The French president, Emmanuel Macron, took a parting swipe at Boris Johnson as he left the G7 summit in Cornwall, insisting the prime minister was “well aware” of the provisions he signed up to in his Northern Ireland Protocol and must now implement them “seriously, calmly and professionally”.
In a stinging riposte to the prime minister’s demands for flexibility from Brussels, Mr Macron told reporters that it was not for the EU to sort out the “incoherences” of the Brexit deal that Mr Johnson had demanded, negotiated and agreed to.
And he said that respect for the UK’s sovereignty, including Northern Ireland’s position as an integral part of the country, cannot come at the cost of a lack of respect for the EU’s single market.
Mr Johnson presented himself at the Carbis Bay gathering as the defender of UK sovereignty against an excessively “purist” EU application of the protocol, which includes a ban on movements of sausages and other chilled meats from mainland Britain to Northern Ireland at the end of this month.
After Mr Macron allegedly told him in a fractious meeting on Saturday that the exports were not comparable to sales of Toulouse sausages in Paris because Britain and Northern Ireland were not in the same country, the PM declared that EU leaders needed to “get it into their heads” that the province was an integral part of the UK.
Foreign secretary Dominic Raab branded EU leaders’ approach “offensive” and suggested that Mr Macron was among a series of figures trying to change Northern Ireland’s status against the wishes of its people.
And Mr Johnson – who has threatened to suspend the protocol unless Brussels gives ground – said: “We will do whatever it takes to protect the territorial integrity of the UK.”
But the Elysee Palace said that the president had simply said that Britain and Northern Ireland were on different islands, and one French diplomatic source accused Mr Johnson of using the issue as a “distraction”.
Mr Macron was part of a united EU front at Carbis Bay insisting that the PM must deliver on the arrangements for the Irish border set out in the protocol which he agreed in 2019.
In a press conference to conclude the summit, the French president denied that the EU was showing a lack of respect for British sovereignty.
“We are respectful and for a number of years after Brexit we have established certain rules, a protocol agreement and a trade treaty for future relations,” said Mr Macron. “We just want them to be respected seriously, calmly and professionally – that’s all.”
Mr Macron said that Mr Johnson had rejected Theresa May’s “backstop” arrangement for the Irish border, which was a way of “reconciling” the competing demands of UK territorial integrity, the Good Friday Agreement and the single market.
“Prime minister Johnson was well aware at the time that there was a control issue and he himself signed a protocol agreement which is valid for Northern Ireland, which does envisage controls,” said the French president.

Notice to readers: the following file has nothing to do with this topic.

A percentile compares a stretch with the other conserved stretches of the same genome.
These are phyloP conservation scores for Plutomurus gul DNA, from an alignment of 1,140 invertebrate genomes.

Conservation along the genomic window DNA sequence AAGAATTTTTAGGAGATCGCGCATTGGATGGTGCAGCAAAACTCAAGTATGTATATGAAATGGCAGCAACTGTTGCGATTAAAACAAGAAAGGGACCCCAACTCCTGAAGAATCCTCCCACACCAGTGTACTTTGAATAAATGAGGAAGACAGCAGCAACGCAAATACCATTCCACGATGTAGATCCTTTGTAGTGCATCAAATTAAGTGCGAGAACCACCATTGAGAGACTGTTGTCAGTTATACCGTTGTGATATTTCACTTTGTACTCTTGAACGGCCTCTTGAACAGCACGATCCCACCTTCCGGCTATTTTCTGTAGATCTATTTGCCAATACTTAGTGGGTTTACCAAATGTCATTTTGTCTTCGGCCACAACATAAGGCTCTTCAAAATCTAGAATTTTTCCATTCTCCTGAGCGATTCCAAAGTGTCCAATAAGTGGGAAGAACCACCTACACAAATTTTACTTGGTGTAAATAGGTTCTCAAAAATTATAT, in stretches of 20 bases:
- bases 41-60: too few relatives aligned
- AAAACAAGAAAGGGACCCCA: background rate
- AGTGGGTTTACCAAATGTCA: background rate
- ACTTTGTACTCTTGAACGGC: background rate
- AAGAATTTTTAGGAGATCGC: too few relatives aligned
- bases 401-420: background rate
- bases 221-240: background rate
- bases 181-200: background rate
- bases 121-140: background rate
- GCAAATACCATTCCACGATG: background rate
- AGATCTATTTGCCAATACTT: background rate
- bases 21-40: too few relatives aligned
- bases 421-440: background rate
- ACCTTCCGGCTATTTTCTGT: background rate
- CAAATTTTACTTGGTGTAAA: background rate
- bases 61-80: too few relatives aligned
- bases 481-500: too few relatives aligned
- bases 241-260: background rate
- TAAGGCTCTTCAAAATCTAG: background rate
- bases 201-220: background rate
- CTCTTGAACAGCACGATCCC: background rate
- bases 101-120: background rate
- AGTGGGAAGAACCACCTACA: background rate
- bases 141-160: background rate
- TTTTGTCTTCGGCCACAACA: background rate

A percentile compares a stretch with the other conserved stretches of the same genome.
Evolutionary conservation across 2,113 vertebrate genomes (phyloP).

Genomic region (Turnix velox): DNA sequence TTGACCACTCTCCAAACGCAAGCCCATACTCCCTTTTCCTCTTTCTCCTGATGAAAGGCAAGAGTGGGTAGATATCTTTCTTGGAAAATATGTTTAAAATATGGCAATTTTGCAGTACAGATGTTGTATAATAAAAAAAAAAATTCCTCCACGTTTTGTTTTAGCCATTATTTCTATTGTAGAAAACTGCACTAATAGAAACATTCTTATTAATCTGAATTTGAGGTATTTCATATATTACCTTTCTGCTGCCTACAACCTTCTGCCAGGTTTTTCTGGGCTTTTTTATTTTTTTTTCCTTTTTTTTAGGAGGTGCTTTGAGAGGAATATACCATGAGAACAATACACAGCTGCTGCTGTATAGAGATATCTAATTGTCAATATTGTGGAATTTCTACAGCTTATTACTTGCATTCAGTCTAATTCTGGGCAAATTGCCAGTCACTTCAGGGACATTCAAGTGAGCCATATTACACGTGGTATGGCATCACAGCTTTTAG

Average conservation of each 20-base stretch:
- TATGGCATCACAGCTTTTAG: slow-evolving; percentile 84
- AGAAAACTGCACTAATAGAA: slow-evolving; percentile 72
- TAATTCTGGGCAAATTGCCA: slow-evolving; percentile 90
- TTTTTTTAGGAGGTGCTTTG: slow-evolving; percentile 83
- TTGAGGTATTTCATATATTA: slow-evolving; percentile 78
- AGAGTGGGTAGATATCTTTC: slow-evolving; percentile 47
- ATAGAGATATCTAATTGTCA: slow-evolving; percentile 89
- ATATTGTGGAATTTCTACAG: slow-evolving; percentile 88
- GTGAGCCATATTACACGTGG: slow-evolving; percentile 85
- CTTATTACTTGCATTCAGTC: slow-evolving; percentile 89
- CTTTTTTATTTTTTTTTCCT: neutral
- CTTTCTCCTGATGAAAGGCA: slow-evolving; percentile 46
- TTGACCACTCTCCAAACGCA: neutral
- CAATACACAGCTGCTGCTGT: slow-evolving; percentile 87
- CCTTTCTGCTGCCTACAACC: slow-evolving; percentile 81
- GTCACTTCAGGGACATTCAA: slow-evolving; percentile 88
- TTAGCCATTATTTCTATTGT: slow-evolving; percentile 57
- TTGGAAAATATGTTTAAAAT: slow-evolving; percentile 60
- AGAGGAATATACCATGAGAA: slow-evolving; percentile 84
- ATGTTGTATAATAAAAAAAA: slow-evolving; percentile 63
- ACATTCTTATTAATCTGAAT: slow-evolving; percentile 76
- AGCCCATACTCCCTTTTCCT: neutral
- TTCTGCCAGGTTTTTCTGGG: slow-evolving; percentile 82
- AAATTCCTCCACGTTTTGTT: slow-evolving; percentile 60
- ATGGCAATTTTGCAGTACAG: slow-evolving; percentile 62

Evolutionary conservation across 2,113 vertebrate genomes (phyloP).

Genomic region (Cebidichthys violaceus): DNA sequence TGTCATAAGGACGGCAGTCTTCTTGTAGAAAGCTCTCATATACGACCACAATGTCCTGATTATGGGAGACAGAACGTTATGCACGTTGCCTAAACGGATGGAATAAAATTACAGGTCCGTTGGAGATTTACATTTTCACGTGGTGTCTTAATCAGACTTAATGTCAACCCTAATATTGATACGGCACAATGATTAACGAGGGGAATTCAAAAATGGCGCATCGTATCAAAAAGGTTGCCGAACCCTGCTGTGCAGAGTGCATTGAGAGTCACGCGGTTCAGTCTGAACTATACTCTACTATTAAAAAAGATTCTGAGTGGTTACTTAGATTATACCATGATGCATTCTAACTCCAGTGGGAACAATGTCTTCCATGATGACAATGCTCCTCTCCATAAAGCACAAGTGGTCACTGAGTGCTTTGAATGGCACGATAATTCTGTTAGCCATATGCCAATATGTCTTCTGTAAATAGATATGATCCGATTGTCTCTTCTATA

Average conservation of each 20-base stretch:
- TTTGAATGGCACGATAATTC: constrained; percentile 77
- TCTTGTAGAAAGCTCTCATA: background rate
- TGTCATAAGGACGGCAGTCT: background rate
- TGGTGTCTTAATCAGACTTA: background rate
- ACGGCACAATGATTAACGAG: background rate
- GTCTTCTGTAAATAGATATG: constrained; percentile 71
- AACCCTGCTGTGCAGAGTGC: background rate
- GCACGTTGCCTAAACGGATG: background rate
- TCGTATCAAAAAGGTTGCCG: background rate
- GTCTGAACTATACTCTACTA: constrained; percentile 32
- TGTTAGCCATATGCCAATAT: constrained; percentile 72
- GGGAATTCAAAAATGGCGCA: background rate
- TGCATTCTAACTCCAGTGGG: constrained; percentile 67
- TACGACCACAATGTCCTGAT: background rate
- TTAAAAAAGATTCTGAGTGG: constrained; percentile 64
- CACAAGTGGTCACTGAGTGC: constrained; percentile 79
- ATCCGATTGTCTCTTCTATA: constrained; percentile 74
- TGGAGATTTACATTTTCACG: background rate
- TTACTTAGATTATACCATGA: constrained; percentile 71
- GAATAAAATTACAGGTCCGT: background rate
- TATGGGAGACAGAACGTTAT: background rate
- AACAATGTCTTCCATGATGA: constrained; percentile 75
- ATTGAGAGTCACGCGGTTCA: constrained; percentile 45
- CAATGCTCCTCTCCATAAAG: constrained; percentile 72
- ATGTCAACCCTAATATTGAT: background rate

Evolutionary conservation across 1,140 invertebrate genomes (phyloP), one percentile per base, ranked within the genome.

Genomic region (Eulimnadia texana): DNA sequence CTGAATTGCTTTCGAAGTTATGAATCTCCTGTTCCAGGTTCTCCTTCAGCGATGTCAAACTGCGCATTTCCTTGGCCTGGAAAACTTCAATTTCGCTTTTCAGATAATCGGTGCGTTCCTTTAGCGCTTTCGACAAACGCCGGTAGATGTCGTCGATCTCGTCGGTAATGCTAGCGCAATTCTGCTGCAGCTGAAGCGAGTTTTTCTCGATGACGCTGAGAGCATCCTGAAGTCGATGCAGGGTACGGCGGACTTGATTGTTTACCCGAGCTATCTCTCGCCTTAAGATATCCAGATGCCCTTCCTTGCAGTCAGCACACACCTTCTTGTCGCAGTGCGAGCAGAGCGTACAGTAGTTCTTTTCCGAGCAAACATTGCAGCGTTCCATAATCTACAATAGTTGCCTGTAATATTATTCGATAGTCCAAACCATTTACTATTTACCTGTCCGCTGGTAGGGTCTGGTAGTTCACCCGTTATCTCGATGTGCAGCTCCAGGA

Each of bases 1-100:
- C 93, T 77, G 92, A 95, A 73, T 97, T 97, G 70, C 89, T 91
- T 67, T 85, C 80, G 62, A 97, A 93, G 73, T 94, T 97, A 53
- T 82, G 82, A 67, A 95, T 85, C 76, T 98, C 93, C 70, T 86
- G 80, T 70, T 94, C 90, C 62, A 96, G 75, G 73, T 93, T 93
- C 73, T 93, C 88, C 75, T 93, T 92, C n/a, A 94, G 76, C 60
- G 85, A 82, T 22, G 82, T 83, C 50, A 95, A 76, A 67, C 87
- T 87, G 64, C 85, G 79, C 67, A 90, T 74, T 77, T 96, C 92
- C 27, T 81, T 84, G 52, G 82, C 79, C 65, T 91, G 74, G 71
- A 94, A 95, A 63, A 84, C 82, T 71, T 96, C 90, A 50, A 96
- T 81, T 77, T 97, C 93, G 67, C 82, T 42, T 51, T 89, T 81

“Full respect of sovereignty, including with regard to Northern Ireland, must not have the consequence of non-respect of the 27 member states which decided to create a single market.”
And in a jibe at the PM, he added: “You mustn’t make the EU deal with certain incoherences that you were well aware of from the beginning.”
Mr Macron shrugged off the conflicting accounts of his exchanges with Mr Johnson on Saturday, telling reporters: “We have in France many towns, many regions, we make sausages everywhere and we are very proud of it ... We defend French gastronomy.”
Irish Taoiseach Micheal Martin warned the UK against unilaterally extending a grace period before protocol rules are applied to chilled meat exports, due to expire at the end of this month, in the same way that it did with supermarket supplies and parcel deliveries.
Mr Martin told Sky News: “Consistent, unilateral deviation from that agreement ... clearly undermines the broader relationship between the European Union and the United Kingdom.”
The impending sausage ban stems from strict EU rules to protect the quality and safety of food products circulating within the single market. Mr Johnson’s decision to place a customs border in the Irish Sea as part of his Brexit deal means that the protections apply to Northern Ireland.
London is resisting an EU proposal to get round the issue by agreeing to align regulations on animal hygiene, because it fears this may get in the way of future trade deals with countries like the US. It instead proposes that the EU accept that standards in the UK are broadly equivalent to those in the single market.
Mr Raab told Sky News: “What we cannot have is the continuing disruption of trade and effectively, trying to change the status of Northern Ireland contrary to the wishes or the consent of the people.”
He added: “We have serially seen senior EU figures talk about Northern Ireland as if it was some kind of different country to the UK. It is not only offensive, it has real-world effects on the communities in Northern Ireland, creates great concern, great consternation.
“Could you imagine if we talked about Catalonia, the Flemish part of Belgium, one of the Länder in Germany, northern Italy, Corsica in France as different countries? We need a bit of respect here.”
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